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Title: Phylogeography of the vector nematode Xiphinema index using mitochondrial and microsatellite markers highlights its Eastern origin closely linked to grapevine domestication.
Authors: NGUYEN, VC
Gutiérrez-Gutiérrez, Carlos
Castillo, Pablo
Keywords: Xiphinema index
Issue Date: 13-Sep-2018
Publisher: 33th Symposium of the European Society of Nematologists - ESN
Citation: 33th Symposium of the European Society of Nematologists
Abstract: The economic impact of the dagger nematode Xiphinema index is high in Western vineyards by transmitting the damaging Grapevine fanleaf virus. Our phylogeographical study based on mitochondrial sequences and microsatellite loci used more than 80 X. index representative samples collected from the Middle- and Near East, the Eastern-, Central- and Western Mediterranean, and the Western countries (Europe and the Americas). In this mainly (meiotic) parthenogenetic species, the mitochondrial marker CytB was first considered for comparison of X. index with the related amphimictic vector species X. diversicaudatum. Xiphinema index exhibits a significantly lower intraspecific molecular variability than X. diversicaudatum, in agreement with the respective reproduction modes of both nematodes. We then showed that CytB, concatenated with additional mitochondrial genes ATP6, ND4 and COI, display a robust phylogeographical pattern consisting in three clades grouping Eastern Mediterranean, Nearand Middle Eastern samples and a single clade grouping samples from Western Mediterranean, Europe and the Americas. The highest mitochondrial polymorphism is observed in one clade of Middle- and Near-East samples that overlaps the Transcaucasia and Southern Caspian Sea region from where grapevine has been presumably domesticated and that likely overlaps the nematode native area. East-to-west nematode dissemination appears to match that of its domesticated grapevine host during the Antiquity mainly by the Greeks and then the Romans. In Western Mediterranean, Europe and the Americas, two close and almost exclusive mitochondrial haplotypes were detected. The first haplotype, found in vineyards from the Southern Iberian Peninsula, Bordeaux and Provence, exhibits a high microsatellite polymorphism. By contrast, the second haplotype contains a single predominant microsatellite genotype surprisingly widespread in most Western countries. This is almost certainly due to its recent dispersal during the massive grapevine replants following the 19th century phylloxera crisis. Our data provide an improved knowledge of X. index diversity for future pest control strategies.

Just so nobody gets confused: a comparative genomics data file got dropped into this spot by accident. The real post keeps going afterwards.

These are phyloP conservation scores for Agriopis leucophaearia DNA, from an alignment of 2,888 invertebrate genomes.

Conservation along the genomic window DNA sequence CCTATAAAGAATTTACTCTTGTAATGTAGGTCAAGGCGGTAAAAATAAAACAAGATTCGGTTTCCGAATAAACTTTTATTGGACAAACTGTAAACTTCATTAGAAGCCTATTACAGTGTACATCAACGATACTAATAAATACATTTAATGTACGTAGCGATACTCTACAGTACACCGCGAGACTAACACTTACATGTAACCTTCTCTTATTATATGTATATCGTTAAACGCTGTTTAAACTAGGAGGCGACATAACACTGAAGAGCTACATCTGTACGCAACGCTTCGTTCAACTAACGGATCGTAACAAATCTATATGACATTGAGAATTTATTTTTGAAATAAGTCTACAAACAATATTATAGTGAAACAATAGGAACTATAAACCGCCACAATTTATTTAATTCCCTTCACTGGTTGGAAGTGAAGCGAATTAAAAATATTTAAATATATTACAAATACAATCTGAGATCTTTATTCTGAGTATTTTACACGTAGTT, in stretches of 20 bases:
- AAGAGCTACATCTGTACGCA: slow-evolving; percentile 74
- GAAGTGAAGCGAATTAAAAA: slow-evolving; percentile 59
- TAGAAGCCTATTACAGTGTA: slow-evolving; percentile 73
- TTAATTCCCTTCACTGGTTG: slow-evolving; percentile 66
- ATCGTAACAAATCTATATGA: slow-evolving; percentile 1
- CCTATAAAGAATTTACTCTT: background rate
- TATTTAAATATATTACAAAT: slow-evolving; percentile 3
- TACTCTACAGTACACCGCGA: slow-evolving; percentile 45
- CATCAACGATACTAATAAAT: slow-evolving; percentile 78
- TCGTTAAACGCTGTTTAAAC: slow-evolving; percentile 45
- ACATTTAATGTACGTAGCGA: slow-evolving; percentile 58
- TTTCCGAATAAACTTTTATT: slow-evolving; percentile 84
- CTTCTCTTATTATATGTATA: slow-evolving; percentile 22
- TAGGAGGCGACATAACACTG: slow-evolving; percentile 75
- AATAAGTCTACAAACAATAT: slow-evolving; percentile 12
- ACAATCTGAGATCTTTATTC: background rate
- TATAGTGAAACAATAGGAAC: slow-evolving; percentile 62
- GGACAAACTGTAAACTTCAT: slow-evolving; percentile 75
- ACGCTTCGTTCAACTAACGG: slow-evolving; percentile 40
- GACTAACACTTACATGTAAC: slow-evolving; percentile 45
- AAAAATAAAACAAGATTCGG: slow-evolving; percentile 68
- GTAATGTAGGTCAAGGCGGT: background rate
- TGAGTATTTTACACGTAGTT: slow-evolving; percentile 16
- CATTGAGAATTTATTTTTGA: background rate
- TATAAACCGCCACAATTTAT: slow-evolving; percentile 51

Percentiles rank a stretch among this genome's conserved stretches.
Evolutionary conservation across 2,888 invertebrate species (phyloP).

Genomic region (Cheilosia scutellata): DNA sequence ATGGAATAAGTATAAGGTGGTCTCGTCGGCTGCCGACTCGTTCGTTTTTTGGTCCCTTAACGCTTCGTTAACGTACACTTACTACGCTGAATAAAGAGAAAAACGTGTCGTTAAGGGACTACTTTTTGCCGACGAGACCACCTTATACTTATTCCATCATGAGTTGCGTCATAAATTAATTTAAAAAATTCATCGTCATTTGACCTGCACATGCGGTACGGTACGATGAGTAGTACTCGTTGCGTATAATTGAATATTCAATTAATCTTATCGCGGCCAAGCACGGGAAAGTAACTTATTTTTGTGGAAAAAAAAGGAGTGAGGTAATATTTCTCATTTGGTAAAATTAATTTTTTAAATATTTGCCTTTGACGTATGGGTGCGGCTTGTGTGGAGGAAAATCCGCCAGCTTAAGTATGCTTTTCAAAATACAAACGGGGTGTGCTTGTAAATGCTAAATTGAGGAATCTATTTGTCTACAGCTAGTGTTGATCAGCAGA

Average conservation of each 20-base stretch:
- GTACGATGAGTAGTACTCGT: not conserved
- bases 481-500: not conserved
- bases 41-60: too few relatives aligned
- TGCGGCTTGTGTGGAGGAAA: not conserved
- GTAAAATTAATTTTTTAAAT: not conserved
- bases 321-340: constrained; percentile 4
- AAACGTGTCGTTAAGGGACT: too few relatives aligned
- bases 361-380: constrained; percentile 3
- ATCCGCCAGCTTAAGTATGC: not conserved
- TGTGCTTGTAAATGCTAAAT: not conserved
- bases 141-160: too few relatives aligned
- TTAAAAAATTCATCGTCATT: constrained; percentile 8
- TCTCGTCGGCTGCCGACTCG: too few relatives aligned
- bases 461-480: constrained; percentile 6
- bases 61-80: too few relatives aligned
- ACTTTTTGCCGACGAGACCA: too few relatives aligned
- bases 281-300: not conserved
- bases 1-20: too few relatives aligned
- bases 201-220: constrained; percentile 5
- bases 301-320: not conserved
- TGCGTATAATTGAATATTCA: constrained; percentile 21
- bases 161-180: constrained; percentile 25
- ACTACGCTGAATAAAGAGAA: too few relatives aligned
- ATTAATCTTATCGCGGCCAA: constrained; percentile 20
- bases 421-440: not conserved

Type: lecture
Appears in Collections:MED - Comunicações - Em Congressos Científicos Internacionais

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